by Maria d’Arienzo*
As an emergency issue according to the contagion prevention, the doors of the churches remained locked, and when open, no public celebration have been admitted. Some States, for example Italy, have decided the suspension of all religious ceremonies, including funeral. Nevertheless, Masses have been celebrated sine populo, often live streamed by television and social media.
I want to express further considerations regarding the power of ecclesiastical authority to preclude the faithful from attending Mass. In many articles – even published in the press – it has been affirmed that the decision of Catholic Church authorities to suspend religious ceremonies constitutes a violation of the right of the faithful to participate in the Sacraments.
Actually, canon 1245 of the Codex juris canonici expressly allows the competent ecclesiastical authority (i.e. the Bishop and, according to its provisions, the parish priest) to «grant in individual cases a dispensation from the obligation of observing a feast day» for a «just cause», and it is possible to commutate the precept «into other pious works».
The possibility of dispensing from a universal and particular obligation falls within the capacity recognized to the Bishop « whenever he judges that it contributes to their spiritual good» (can. 87 § 1), and for a «just and reasonable cause» (can. 90 § 1). Such a dispensation does not prevent general compliance with the rule but limits its exercise in particular cases and for individuals.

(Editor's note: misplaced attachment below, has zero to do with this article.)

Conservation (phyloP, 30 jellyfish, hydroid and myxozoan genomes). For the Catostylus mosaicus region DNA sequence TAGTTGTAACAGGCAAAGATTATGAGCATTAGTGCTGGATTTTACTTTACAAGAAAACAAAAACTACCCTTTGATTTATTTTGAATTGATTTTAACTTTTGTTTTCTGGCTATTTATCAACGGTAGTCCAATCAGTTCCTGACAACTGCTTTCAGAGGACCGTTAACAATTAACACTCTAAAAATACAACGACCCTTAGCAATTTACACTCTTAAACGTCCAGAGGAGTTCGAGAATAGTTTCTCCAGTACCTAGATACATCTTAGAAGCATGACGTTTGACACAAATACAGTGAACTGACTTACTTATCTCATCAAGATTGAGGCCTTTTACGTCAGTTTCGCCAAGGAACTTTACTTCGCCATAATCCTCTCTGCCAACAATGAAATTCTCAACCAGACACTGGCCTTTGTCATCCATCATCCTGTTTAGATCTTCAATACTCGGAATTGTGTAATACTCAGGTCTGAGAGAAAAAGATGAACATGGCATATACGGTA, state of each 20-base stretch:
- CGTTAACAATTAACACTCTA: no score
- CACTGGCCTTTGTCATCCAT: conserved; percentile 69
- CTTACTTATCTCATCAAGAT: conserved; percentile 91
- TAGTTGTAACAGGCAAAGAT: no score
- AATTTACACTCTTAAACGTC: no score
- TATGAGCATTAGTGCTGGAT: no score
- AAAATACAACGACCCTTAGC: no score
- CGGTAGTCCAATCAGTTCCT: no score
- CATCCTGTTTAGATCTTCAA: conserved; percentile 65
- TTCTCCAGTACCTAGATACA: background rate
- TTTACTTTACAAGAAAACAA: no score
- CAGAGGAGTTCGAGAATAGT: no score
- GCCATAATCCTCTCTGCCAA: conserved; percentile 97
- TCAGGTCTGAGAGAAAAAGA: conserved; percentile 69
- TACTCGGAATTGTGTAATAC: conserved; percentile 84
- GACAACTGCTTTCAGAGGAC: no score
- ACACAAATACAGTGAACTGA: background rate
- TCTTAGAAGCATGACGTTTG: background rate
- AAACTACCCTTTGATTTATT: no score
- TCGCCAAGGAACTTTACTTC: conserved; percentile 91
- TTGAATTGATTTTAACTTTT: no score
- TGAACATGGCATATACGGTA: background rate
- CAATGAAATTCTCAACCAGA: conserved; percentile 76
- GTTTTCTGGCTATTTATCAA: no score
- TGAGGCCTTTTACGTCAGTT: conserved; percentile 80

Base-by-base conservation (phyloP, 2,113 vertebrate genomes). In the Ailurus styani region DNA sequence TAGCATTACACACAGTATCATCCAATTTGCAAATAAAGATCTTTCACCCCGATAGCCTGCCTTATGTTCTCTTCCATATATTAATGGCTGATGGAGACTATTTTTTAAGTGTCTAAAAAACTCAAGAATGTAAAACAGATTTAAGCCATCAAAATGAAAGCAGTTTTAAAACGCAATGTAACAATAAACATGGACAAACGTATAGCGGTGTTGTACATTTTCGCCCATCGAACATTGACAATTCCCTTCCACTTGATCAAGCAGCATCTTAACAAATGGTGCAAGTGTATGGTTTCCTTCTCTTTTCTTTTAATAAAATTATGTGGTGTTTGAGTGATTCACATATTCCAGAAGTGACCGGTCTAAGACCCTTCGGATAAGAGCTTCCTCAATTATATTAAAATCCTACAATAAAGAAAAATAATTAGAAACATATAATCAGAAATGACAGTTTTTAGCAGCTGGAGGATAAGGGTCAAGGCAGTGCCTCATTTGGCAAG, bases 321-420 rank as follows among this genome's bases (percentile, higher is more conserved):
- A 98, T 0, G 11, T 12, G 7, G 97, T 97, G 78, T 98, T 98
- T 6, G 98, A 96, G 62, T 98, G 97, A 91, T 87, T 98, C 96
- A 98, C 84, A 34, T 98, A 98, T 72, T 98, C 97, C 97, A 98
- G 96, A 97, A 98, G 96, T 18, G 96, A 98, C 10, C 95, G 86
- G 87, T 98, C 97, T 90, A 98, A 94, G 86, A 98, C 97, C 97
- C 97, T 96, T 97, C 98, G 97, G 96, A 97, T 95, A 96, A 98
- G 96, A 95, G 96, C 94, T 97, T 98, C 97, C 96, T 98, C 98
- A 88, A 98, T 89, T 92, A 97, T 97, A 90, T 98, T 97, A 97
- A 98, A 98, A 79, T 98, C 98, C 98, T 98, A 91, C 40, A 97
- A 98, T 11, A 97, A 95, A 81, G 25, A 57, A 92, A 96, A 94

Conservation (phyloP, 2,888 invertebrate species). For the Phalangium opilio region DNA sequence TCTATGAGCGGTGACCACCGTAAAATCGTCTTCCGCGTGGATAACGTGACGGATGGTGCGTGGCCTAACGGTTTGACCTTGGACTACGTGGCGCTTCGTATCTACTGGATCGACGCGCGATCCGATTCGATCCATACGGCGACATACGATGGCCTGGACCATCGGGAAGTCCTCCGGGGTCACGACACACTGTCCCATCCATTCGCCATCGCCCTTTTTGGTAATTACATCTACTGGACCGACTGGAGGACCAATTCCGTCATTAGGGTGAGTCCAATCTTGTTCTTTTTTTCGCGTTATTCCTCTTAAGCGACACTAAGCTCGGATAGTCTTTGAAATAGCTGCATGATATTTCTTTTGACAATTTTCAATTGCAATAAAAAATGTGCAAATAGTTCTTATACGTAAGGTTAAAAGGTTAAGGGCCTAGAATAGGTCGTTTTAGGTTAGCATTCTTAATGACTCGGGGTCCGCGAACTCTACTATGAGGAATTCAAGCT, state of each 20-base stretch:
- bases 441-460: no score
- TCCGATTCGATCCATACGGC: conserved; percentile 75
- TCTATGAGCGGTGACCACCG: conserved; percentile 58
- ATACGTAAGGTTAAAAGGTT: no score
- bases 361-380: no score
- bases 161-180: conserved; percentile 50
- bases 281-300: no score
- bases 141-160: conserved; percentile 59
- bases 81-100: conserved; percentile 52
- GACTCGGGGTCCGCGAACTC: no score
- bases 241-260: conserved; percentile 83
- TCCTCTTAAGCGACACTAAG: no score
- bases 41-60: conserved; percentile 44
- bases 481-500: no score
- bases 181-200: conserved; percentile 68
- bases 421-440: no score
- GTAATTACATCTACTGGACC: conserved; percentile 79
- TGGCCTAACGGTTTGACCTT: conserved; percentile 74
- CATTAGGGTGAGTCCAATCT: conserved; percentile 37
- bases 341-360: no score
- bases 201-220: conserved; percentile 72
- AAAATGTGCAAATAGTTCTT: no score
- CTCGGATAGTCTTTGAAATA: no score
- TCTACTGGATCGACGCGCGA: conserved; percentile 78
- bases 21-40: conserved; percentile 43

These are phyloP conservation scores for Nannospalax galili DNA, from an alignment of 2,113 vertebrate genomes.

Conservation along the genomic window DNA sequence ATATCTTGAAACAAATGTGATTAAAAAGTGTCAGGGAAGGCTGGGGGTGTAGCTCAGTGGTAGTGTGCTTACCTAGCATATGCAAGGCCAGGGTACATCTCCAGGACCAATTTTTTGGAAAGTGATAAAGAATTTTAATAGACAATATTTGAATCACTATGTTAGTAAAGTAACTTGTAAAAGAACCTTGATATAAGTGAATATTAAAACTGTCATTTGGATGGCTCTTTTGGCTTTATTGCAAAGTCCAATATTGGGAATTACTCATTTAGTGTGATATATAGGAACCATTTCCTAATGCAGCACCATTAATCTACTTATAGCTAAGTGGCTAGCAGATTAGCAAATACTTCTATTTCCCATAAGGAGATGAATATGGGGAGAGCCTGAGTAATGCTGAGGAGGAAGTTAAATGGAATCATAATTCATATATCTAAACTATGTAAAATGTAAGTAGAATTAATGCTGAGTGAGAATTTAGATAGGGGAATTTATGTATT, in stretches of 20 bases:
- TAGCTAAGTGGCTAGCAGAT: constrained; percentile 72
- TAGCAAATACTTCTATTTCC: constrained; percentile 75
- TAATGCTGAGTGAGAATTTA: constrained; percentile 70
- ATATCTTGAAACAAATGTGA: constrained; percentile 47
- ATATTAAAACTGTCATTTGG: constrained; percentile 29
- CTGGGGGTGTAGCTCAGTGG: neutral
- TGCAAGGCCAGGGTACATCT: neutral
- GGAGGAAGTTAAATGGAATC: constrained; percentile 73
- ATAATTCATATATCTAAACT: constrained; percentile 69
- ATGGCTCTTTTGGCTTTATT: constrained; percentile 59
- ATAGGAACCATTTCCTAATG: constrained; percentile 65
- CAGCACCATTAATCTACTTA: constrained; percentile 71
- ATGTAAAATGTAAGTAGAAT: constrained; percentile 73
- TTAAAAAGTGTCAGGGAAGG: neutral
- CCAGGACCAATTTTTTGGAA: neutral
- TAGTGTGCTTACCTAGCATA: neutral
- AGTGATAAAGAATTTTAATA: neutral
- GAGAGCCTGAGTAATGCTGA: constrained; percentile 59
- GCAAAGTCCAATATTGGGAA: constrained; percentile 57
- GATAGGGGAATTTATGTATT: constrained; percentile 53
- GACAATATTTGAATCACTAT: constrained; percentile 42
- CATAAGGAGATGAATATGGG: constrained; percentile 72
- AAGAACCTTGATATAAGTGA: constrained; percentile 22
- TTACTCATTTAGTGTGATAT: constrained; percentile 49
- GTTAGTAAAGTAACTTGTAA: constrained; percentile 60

On another hand, one must consider that attending Mass is not only a duty, but a right of the faithful, since « sacred ministers cannot deny the sacraments to those who seek them at appropriate times, are properly disposed, and are not prohibited by law from receiving them» (can. 843 § 1). So, in the specific pandemic situation, the Bishops have dispensed from the duty, and have applied can. 223 too, according to which it falls to the same authority to define the exercise of the Christian faithful, both as individuals and gathered together in associations, taking into account «the common good of the Church, the rights of others, and their own duties toward others».
That decision does not affect the right of the faithful, since it simply defines its method of exercise.
The measures of suspension of the public Masses are necessary and exceptional, and do not interfere with the sacramentality which concerns the Eucharistic rite, which is part of the Mass. Although the participation via web or video is a very different way to attend it. The Holy Father himself, in the homily of the Mass in Santa Marta on 17 April, warned about the risks of a «virtual faith», hoping for an imminent return to «normalcy».
* Full Professor of Law and Religion and Canon Law at the University of Naples “Federico II”